Source: EurekAlert! - Social and Behavioral Science - September 28, 2020 Category: International Medicine & Public Health Source Type: news

Detecting fake online photos, videos with a computerized brain
(University of Missouri-Columbia) Imagine seeing yourself in a fake online photo or video. Cyber attackers are fooling people into believing what they see is true. Now, a University of Missouri researcher is helping design a computerized brain to detect these threats in real-time. (Source: EurekAlert! - Social and Behavioral Science)
Source: EurekAlert! - Social and Behavioral Science - September 28, 2020 Category: International Medicine & Public Health Source Type: news

Spinal cord stimulation reduces pain and motor symptoms in Parkinson's disease patients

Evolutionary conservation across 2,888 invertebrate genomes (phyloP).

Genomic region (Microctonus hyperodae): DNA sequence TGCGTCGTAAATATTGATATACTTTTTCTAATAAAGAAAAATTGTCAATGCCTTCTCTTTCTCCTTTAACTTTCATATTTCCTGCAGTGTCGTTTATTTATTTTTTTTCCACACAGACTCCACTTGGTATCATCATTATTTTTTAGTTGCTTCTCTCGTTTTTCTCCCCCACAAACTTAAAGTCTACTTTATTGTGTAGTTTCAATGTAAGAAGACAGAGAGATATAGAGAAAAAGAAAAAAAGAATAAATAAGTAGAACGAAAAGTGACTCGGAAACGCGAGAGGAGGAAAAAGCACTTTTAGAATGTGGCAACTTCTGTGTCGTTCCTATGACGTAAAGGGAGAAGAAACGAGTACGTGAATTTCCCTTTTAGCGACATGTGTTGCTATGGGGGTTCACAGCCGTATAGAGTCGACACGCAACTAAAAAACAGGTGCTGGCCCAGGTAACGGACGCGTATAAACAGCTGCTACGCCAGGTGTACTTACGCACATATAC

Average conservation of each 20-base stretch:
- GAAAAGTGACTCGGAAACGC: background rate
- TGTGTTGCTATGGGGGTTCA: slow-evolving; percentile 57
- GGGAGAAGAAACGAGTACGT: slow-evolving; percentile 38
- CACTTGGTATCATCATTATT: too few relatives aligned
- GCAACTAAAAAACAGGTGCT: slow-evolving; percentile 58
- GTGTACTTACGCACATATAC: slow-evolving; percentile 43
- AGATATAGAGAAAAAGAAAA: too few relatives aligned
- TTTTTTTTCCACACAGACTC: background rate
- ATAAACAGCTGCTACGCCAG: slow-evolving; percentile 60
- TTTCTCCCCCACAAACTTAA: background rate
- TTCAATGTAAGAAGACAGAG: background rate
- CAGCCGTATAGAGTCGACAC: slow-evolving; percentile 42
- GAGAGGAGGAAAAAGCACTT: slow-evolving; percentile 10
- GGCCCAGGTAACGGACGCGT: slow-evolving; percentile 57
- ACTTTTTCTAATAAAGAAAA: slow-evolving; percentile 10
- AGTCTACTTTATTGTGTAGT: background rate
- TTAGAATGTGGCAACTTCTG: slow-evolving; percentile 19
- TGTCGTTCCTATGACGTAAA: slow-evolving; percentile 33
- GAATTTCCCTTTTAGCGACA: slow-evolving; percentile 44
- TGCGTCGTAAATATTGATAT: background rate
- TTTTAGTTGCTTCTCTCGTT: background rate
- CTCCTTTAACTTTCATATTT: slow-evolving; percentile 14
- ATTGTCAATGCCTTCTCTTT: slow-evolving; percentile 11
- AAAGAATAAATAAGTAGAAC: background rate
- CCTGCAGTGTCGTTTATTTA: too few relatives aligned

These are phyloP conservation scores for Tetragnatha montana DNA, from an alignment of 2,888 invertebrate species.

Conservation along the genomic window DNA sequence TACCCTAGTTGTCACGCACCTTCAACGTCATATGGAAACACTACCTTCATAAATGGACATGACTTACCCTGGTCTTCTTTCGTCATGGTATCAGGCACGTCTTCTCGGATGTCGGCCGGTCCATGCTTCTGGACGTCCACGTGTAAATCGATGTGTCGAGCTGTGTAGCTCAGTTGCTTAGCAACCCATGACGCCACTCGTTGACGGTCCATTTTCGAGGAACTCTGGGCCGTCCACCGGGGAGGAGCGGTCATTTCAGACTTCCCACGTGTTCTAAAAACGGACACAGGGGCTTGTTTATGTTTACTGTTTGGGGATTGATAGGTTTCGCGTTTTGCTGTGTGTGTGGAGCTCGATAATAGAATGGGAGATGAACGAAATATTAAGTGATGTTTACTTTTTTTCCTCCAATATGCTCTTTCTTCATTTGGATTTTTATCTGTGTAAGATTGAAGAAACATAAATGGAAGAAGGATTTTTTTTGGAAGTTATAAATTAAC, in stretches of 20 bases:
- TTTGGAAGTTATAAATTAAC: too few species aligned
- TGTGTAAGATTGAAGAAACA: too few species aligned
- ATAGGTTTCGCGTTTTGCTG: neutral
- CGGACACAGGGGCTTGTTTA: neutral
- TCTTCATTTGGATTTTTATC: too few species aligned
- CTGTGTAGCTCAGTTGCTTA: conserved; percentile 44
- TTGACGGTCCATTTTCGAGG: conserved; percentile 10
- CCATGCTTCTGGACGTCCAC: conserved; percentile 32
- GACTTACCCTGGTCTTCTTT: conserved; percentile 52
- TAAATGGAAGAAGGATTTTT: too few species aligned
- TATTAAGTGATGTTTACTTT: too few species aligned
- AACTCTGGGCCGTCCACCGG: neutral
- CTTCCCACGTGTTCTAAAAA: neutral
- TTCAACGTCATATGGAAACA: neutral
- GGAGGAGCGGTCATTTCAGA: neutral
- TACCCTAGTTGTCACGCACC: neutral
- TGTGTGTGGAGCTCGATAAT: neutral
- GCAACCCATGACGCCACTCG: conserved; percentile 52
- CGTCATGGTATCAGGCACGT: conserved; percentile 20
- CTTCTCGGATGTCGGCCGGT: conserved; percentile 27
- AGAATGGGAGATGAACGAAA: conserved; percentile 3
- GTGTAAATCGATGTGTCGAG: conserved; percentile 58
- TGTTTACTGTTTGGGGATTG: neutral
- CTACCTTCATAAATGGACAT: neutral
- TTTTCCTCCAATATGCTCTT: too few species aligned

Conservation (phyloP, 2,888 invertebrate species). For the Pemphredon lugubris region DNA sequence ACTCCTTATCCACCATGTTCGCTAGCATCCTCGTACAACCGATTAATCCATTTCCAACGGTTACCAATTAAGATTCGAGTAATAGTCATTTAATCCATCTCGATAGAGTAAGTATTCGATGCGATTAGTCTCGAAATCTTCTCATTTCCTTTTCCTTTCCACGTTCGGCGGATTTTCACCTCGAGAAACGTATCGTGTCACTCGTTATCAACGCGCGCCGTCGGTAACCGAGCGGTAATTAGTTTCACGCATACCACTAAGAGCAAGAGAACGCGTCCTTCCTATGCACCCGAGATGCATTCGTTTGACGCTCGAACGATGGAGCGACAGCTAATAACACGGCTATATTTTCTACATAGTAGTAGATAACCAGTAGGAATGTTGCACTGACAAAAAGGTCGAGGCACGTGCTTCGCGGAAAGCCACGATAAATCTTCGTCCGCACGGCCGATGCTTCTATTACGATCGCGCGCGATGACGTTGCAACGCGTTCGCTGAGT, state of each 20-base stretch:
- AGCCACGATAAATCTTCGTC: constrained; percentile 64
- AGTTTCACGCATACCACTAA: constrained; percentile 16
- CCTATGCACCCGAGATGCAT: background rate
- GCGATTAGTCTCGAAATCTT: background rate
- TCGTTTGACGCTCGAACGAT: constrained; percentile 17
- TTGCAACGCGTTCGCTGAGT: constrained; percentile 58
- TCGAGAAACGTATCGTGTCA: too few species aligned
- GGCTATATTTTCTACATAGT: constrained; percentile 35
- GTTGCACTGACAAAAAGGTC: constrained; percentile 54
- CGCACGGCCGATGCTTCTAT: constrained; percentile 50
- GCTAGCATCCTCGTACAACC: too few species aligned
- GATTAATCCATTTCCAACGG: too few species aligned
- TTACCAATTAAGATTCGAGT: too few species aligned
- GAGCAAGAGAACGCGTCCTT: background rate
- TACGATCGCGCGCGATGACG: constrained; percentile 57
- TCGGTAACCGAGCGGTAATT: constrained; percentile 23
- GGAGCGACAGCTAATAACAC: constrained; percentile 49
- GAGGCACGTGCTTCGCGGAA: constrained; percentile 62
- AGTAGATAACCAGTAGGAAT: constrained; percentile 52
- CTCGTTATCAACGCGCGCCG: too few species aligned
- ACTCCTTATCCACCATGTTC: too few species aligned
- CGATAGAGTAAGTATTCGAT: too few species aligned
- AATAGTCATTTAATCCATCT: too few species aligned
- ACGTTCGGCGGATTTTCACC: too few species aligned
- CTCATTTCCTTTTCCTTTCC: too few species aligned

(University of California - San Diego) A team of researchers in the United States and Japan reports that spinal cord stimulation (SCS) measurably decreased pain and reduced motor symptoms of Parkinson's disease, both as a singular therapy and as a 'salvage therapy' after deep brain stimulation (DBS) therapies were ineffective. (Source: EurekAlert! - Medicine and Health)
Source: EurekAlert! - Medicine and Health - September 28, 2020 Category: International Medicine & Public Health Source Type: news

Tone of voice matters in neuronal communication
(Marine Biological Laboratory) Neuronal communication is so fast, and at such a small scale, that it is exceedingly difficult to explain precisely how it occurs. An observation in the Neurobiology course at the Marine Biological Laboratory (MBL), enabled by a custom imaging system, has led to a clear understanding of how neurons communicate with each other by modulating the " tone " of their signal, which previously had eluded the field. (Source: EurekAlert! - Medicine and Health)
Source: EurekAlert! - Medicine and Health - September 28, 2020 Category: International Medicine & Public Health Source Type: news